8.9. The datalad push command¶
Previous sections on publishing DataLad datasets have each
shown you crucial aspects of the functions of dataset publishing with
datalad push (manual). This section wraps them all together.
8.9.1. The general overview¶
datalad push is the command to turn to when you want to publish datasets.
It is capable of publishing all dataset content, i.e., files stored in Git,
and files stored with git-annex, to a known dataset sibling.
datalad push uses
git push, and
git annex copy under
the hood. Publication targets need to either be configured remote Git repositories,
or git-annex special remotes (if they support data upload).
In order to publish a dataset, the dataset needs to have a sibling to push to. This, for instance, can be a GitHub, GitLab, or GIN repository, but it can also be a Remote Indexed Archive (RIA) store for backup or storage of datasets, or a regular clone.
all of the ways to configure siblings
Add an existing repository as a sibling with the
datalad siblings(manual) command. Here are common examples:
$ # to a remote repository $ datalad siblings add --name github-repo --url <url.to.github> $ # to a local path $ datalad siblings add --name local-sibling --url /path/to/sibling/ds $ # to a clone on an SSH-accessible machine $ datalad siblings add --name server-sibling --url [user@]hostname:/path/to/sibling/ds
Create a sibling on an external hosting service from scratch, right from within your repository: This can be done with the commands
datalad create-sibling-github(manual) (for GitHub) or
datalad create-siblings-gitlab(manual) (for GitLab), or
datalad create-sibling-ria(manual) (for a remote indexed archive dataset store). Note that
datalad create-sibling-riacan add an existing store as a sibling or create a new one from scratch.
Create a sibling on a local or SSH accessible Unix machine with
In order to publish dataset content, DataLad needs to know to which sibling
content shall be pushed. This can be specified with the
--to option directly
from the command line:
$ datalad push --to <sibling>
If you have more than one branch in your dataset, note that a
datalad push command will by default update only the current branch.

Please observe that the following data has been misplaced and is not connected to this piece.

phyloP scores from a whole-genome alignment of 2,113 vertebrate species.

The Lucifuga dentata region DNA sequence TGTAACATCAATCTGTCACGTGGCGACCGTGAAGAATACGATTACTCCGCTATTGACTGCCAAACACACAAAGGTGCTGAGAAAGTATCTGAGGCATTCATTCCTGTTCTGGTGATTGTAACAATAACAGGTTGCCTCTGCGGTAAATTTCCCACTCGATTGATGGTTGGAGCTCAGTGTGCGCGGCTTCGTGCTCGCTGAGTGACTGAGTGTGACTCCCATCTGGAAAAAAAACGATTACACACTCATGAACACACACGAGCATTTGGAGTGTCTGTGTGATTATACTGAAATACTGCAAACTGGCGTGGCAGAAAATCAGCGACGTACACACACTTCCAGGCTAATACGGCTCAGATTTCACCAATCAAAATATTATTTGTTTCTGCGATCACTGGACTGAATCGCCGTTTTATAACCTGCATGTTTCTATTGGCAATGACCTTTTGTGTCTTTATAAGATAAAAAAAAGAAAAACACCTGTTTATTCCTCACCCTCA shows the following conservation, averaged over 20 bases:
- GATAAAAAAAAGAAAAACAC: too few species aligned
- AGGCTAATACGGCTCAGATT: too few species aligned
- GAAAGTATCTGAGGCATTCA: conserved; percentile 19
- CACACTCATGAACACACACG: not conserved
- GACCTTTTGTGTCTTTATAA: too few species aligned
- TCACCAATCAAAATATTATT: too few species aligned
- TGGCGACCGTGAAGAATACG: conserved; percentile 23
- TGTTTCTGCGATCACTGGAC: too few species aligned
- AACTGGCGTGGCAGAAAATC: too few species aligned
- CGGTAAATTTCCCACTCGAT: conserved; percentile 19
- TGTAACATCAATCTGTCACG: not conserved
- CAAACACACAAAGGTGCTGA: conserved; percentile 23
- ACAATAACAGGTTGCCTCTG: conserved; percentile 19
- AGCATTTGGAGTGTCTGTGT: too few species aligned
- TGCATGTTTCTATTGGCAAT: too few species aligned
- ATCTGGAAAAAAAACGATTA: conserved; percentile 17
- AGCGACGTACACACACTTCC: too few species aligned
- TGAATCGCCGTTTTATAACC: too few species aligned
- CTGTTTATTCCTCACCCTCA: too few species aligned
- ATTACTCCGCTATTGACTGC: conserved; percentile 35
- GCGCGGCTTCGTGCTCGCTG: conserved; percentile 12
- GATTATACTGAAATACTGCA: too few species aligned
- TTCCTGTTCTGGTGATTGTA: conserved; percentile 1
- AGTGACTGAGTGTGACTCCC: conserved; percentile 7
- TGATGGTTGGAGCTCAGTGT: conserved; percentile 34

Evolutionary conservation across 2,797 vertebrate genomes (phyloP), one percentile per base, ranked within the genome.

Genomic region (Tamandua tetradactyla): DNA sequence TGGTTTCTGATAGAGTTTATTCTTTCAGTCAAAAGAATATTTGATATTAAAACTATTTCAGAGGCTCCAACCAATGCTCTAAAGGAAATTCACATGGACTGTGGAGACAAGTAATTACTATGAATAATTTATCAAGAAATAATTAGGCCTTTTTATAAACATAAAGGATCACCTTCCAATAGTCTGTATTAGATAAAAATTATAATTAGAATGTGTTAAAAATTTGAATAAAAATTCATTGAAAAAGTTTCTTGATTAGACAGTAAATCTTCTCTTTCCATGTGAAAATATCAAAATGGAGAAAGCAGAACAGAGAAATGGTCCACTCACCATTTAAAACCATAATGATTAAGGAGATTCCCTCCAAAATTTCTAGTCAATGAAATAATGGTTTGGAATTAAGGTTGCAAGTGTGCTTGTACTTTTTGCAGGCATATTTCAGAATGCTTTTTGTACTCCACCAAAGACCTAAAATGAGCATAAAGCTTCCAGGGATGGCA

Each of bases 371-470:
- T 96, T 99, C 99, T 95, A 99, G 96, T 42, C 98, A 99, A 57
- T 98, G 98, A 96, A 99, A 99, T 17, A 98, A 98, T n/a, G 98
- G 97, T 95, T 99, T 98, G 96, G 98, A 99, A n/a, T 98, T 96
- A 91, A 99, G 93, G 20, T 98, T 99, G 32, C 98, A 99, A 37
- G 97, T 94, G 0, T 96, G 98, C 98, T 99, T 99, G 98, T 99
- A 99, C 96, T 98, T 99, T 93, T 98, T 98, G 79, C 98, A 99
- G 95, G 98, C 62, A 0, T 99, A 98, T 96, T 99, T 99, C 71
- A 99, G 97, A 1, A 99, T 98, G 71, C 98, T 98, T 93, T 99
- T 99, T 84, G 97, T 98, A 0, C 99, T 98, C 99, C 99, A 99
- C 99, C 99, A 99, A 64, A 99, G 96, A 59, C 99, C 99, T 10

If updating multiple branches is relevant for your workflow, please check out
the find-out-more about this.
datalad push will make the last saved state of the dataset
available. Consequently, if the sibling is in the same state as the dataset,
no push is attempted.
datalad push will attempt to automatically decide what type
of dataset contents are going to be published. With a sibling that has a
special remote configured as a publication dependency,
or a sibling that contains an annex (such as a GIN repository or a
Remote Indexed Archive (RIA) store), both the contents
stored in Git (i.e., a dataset’s history) as well as file contents stored in
git-annex will be published unless dataset configurations overrule this.
Alternatively, one can enforce particular operations or push a subset of dataset
contents. For one, when specifying a path in the
datalad push command,
only data or changes for those paths are considered for a push.
Additionally, one can select a particular mode of operation with the
Several different modes are possible:
nothing: With this option, annexed contents are not published. This means that the sibling will have information on the annexed files’ names, but file contents will not be available, and thus
datalad getcalls in the sibling would fail.
anything: Transfer all annexed contents.
auto: With this option, the decision which data is transferred is based on configurations that can determine rules on a per-file and per-sibling level. On a technical level, the
git annex copycall to publish file contents is called with its
--autooption. With this option, only data that satisfies specific git-annex configurations gets transferred. Those configurations could be
numcopiessettings (the number of copies available at different remotes), or
wantedsettings (preferred contents for a specific remote), and need to be created by a user with git-annex commands. If you have files you want to keep private, or do not need published, these configurations are very useful.
auto-if-wanted(Default): Unless a